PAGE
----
Petit capitalisms in disaster, or the limits of neoliberal imagination: Displacement, recovery, and opportunism in highland Ecuador
Disaster capitalism is typically defined as a systematic and opportunistic reconfiguration of economies and economic regulations in service of capitalist interests under the cover of environmental crisis. This article offers another complementary variety of disaster capitalism—the production of capitalist subjects, petit capitalists “empowered” by the state and nongovernmental organizations via initiation into the special knowledge and crafts of small enterprise. This is at once a well-intentioned strategy and one that reveals the limits of neoliberal imagination—the inability to envision recovery but through individualistic, entrepreneurial endeavors. In my study of recovery from the eruptions of Mt. Tungurahua in Ecuador, I present cases of state and nongovernmental organizations providing aid and recovery to affected highland peasants. These projects reveal people being moved to assume certain subjectivities by limited “inventories of possibility” and an internalization of dominant norms and structures. Even as subjects posture their culture and practices as moral, communitarian alternatives to capitalist greed, local economic strategies took on entrepreneurial characteristics that articulated with neoliberal ambitions of state and global institutions; peasant ambitions and desires are produced and invoked as if they were locally derived, while at the same time being co-constituted by dominant interests. I discuss how these dramas unfold, with attention to the creative agency exercised by locals.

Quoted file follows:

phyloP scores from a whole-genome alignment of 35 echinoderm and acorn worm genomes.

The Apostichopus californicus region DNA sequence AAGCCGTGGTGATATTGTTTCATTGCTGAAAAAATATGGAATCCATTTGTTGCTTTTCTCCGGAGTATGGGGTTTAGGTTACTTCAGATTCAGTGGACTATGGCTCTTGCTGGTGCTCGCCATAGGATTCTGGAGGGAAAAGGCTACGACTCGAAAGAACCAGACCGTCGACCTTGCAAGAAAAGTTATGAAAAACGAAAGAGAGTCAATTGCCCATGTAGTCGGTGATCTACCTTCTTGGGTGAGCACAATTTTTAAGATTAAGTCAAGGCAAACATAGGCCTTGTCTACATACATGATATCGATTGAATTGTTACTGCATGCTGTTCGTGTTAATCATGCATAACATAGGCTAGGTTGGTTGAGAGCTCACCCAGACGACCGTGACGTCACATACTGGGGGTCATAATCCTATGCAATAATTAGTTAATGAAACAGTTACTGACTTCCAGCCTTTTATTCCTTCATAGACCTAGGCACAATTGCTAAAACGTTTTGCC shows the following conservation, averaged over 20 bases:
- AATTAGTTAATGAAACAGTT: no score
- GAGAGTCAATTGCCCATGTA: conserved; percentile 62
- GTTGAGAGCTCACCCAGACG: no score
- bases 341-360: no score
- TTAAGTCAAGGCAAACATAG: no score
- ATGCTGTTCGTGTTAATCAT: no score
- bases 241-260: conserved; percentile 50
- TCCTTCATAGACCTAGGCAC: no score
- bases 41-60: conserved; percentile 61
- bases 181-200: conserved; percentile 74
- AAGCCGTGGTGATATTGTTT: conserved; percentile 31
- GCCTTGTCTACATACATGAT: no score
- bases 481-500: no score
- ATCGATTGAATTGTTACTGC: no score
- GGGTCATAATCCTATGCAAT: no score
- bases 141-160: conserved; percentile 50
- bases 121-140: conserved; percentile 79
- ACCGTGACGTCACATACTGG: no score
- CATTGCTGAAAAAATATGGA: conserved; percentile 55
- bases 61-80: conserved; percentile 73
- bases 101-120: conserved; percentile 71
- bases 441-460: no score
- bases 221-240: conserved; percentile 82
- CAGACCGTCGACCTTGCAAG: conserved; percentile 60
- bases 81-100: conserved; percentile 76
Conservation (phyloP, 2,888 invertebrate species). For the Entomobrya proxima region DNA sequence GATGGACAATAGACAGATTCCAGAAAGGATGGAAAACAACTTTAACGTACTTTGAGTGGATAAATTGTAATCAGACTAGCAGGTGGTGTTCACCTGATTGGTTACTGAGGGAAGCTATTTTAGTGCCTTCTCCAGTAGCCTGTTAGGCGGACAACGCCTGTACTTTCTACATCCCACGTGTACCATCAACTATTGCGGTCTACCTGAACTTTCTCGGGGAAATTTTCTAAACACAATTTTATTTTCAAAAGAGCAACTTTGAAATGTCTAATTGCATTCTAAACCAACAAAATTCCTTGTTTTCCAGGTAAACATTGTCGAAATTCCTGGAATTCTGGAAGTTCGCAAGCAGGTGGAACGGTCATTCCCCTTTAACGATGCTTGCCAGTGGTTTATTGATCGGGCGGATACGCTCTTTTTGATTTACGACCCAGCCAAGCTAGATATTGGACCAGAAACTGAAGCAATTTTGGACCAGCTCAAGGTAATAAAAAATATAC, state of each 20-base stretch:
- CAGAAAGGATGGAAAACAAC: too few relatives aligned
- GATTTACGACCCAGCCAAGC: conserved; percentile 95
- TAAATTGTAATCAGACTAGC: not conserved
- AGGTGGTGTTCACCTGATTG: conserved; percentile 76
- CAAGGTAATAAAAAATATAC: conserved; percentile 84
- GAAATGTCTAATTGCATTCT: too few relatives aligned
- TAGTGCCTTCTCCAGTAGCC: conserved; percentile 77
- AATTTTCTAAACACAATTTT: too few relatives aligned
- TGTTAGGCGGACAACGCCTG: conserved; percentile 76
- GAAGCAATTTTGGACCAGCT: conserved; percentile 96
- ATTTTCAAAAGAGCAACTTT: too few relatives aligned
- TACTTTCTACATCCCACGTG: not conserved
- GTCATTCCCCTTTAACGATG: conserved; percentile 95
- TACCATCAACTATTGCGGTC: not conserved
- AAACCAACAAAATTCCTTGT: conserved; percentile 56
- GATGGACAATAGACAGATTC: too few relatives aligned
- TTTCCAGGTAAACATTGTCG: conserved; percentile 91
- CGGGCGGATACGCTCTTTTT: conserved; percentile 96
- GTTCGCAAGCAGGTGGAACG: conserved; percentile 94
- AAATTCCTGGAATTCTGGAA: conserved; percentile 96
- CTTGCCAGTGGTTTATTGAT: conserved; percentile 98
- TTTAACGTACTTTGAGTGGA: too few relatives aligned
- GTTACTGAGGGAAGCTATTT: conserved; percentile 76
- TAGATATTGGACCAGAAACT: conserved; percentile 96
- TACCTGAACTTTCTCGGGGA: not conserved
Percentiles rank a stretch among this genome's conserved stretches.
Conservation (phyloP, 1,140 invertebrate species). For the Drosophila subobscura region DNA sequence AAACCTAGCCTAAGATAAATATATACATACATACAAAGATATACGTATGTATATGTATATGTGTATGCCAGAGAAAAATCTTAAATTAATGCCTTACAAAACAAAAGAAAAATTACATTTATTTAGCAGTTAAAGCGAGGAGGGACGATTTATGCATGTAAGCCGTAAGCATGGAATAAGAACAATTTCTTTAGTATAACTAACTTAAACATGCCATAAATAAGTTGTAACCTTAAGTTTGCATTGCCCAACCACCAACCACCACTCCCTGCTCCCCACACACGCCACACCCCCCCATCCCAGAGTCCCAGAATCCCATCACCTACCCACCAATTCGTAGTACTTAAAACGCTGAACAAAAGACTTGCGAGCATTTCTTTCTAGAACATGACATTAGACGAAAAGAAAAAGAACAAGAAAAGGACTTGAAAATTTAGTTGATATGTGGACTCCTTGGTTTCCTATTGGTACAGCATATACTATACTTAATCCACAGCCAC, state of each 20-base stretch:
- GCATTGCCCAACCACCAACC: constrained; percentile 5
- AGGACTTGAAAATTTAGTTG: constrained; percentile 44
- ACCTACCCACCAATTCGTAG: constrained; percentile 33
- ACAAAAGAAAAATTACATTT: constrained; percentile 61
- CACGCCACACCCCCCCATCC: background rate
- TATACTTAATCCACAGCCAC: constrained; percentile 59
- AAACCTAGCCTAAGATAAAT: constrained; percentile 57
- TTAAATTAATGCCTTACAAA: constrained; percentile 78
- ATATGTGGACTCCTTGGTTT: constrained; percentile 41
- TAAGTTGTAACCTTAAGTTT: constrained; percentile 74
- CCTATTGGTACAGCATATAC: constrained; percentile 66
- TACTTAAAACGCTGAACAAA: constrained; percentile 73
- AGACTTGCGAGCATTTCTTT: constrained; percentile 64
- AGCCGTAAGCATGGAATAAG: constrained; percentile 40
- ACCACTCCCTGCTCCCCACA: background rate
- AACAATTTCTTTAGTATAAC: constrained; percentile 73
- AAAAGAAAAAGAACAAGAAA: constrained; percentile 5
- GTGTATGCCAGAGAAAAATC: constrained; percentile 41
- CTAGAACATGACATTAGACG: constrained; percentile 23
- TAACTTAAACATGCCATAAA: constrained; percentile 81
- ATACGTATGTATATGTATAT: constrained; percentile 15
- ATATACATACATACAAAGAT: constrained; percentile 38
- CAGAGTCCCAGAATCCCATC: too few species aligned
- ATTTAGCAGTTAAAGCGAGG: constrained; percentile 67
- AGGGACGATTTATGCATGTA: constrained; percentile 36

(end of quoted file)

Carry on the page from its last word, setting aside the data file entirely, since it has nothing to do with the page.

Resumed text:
Disaster Capitalism, Cooperation, Small Enterprise, Neoliberalism, Entrepreneurship, Ecuador, Disaster Recovery, Tourism
A. J. Faas. "Petit capitalisms in disaster, or the limits of neoliberal imagination: Displacement, recovery, and opportunism in highland Ecuador" Economic Anthropology (2018): 32-44. https://doi.org/10.1002/sea2.12100